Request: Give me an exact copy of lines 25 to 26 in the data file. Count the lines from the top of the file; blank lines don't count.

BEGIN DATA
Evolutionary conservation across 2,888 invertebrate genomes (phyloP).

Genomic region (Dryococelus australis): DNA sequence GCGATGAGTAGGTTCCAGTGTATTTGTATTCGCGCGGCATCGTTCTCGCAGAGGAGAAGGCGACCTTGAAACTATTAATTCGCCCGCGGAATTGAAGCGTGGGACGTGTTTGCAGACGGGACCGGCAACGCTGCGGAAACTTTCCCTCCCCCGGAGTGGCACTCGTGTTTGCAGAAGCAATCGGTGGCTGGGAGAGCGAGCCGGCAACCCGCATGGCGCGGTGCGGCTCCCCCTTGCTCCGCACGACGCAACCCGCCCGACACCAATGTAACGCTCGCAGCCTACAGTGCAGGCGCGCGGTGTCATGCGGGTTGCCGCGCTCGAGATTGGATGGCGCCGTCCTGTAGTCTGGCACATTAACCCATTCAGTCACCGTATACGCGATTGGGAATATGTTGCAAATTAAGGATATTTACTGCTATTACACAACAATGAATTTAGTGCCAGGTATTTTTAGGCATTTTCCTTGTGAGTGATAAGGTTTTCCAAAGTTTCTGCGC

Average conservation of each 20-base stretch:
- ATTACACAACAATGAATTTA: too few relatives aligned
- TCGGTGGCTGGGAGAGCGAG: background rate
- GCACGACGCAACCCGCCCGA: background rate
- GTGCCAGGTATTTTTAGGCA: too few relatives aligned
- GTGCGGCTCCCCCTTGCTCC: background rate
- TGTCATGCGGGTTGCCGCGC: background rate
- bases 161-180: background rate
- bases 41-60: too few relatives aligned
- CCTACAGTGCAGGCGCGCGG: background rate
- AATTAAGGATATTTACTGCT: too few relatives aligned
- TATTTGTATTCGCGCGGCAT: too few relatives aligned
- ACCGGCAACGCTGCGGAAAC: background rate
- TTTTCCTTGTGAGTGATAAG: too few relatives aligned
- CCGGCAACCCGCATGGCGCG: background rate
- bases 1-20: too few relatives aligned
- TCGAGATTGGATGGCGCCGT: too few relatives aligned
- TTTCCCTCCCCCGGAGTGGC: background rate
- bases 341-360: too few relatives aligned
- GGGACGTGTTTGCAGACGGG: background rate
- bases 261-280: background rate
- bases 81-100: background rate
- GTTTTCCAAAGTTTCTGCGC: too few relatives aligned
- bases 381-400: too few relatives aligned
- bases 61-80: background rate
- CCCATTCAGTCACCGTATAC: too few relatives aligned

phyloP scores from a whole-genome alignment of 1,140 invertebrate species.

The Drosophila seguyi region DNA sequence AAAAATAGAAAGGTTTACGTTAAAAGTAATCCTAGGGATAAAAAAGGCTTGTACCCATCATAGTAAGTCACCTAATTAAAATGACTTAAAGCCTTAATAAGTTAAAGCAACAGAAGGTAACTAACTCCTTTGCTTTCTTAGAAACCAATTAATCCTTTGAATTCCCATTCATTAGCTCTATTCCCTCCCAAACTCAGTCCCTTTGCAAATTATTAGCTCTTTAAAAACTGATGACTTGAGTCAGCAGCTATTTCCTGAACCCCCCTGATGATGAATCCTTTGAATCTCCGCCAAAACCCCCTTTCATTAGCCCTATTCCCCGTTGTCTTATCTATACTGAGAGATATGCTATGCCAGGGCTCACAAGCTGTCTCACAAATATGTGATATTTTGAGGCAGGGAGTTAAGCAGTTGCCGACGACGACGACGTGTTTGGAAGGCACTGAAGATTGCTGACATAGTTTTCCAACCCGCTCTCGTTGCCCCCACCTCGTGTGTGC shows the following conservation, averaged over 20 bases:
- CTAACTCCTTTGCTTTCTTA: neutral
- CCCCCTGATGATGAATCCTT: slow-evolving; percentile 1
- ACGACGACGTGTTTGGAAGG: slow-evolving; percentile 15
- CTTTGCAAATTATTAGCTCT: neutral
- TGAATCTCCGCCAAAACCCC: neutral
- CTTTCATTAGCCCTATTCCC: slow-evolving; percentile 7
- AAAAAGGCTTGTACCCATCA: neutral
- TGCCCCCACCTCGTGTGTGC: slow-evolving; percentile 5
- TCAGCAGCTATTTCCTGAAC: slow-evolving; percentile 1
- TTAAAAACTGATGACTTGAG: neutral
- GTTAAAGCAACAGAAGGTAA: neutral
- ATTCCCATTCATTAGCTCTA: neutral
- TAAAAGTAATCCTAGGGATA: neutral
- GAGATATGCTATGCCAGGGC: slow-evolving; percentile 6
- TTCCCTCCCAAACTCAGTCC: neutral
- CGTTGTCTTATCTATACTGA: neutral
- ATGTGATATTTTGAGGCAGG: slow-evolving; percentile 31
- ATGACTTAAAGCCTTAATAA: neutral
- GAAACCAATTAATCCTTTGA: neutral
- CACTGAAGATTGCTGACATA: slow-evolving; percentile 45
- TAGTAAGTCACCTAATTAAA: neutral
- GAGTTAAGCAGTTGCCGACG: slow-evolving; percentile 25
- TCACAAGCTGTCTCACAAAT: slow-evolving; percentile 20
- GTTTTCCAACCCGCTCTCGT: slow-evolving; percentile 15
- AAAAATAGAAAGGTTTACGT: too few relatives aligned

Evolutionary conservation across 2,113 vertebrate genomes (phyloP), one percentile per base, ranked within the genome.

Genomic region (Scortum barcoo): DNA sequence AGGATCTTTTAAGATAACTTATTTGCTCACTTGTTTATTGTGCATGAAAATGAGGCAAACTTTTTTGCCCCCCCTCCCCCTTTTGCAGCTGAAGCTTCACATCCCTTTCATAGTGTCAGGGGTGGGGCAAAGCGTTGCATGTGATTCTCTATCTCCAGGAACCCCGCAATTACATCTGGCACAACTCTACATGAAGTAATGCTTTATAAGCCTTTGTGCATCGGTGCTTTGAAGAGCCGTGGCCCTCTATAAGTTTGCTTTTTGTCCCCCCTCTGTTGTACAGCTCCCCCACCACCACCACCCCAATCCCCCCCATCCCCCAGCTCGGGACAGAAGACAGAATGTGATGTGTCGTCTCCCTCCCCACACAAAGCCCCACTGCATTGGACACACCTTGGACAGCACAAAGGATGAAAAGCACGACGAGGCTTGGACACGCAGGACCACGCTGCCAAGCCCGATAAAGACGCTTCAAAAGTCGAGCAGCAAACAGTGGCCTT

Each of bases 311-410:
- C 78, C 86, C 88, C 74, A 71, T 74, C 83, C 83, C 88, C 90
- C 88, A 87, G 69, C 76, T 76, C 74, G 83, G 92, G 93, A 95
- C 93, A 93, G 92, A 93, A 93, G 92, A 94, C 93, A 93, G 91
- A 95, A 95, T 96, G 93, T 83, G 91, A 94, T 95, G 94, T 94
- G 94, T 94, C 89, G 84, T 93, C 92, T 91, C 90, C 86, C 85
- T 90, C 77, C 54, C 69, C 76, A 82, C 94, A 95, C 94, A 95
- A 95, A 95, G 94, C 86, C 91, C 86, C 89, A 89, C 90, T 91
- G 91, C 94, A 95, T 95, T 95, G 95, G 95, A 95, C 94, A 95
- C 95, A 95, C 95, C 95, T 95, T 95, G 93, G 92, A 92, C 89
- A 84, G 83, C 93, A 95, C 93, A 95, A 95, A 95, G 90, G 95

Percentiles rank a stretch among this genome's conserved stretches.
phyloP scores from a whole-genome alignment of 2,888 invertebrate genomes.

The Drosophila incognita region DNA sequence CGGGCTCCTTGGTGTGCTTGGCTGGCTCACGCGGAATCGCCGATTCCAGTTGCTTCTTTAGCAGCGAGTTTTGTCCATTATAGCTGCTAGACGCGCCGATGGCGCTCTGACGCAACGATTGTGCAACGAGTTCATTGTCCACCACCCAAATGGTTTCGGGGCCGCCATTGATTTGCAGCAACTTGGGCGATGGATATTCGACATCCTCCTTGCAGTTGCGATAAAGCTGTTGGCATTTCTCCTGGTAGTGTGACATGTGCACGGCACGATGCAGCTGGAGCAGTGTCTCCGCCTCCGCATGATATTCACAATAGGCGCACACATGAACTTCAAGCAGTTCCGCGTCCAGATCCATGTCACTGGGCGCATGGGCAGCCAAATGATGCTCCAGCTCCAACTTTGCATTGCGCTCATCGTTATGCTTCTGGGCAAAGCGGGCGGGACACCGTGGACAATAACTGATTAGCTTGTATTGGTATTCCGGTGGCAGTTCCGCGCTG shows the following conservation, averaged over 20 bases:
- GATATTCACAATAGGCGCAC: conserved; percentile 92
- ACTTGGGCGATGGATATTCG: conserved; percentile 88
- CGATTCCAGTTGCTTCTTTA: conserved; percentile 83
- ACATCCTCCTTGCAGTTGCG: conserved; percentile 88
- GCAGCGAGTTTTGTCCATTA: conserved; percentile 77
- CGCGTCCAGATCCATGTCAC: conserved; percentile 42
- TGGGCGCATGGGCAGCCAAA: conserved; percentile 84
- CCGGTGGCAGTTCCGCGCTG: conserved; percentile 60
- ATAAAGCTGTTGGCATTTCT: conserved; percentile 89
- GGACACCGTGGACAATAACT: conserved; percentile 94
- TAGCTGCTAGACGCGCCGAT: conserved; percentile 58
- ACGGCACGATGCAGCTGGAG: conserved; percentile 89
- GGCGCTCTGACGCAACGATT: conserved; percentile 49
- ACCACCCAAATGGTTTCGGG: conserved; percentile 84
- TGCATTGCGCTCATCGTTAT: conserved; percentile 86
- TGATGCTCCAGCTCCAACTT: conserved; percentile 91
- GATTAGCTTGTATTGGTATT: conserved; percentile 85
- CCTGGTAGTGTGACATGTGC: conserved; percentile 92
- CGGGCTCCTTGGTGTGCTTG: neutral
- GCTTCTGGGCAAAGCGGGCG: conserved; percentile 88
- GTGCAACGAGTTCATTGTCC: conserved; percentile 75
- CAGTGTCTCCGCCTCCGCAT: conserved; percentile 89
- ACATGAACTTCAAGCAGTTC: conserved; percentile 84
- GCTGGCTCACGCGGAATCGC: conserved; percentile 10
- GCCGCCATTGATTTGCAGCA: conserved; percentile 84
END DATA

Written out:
- GTTTTCCAAAGTTTCTGCGC: too few relatives aligned
- bases 381-400: too few relatives aligned